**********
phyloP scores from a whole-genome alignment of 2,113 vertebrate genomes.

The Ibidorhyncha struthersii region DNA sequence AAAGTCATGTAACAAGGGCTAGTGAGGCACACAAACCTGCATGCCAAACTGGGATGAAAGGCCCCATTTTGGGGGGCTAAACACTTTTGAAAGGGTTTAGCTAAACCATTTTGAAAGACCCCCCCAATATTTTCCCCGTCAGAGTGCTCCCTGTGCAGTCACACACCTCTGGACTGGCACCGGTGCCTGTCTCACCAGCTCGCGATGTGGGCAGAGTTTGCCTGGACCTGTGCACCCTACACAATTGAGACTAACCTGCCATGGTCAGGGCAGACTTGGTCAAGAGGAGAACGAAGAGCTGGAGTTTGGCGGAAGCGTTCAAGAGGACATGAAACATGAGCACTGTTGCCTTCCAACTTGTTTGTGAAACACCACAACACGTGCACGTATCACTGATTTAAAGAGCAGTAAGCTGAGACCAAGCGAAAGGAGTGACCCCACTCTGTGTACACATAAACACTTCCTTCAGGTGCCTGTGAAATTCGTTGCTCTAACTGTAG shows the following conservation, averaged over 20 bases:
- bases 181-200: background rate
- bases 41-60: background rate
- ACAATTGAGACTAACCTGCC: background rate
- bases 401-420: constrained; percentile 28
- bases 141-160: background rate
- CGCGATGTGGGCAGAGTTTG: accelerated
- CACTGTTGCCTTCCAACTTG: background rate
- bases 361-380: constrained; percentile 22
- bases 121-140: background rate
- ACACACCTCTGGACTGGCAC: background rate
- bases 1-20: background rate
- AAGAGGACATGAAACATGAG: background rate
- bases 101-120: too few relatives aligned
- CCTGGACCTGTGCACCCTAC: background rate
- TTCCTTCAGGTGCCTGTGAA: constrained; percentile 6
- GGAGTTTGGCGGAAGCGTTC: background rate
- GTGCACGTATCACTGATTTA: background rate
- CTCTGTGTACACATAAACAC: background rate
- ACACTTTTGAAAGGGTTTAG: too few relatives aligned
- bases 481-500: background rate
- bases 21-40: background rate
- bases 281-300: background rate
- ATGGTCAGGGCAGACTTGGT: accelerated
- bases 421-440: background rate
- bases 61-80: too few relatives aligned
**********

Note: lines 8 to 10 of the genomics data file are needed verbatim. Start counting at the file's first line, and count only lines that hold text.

- CGCGATGTGGGCAGAGTTTG: accelerated
- CACTGTTGCCTTCCAACTTG: background rate
- bases 361-380: constrained; percentile 22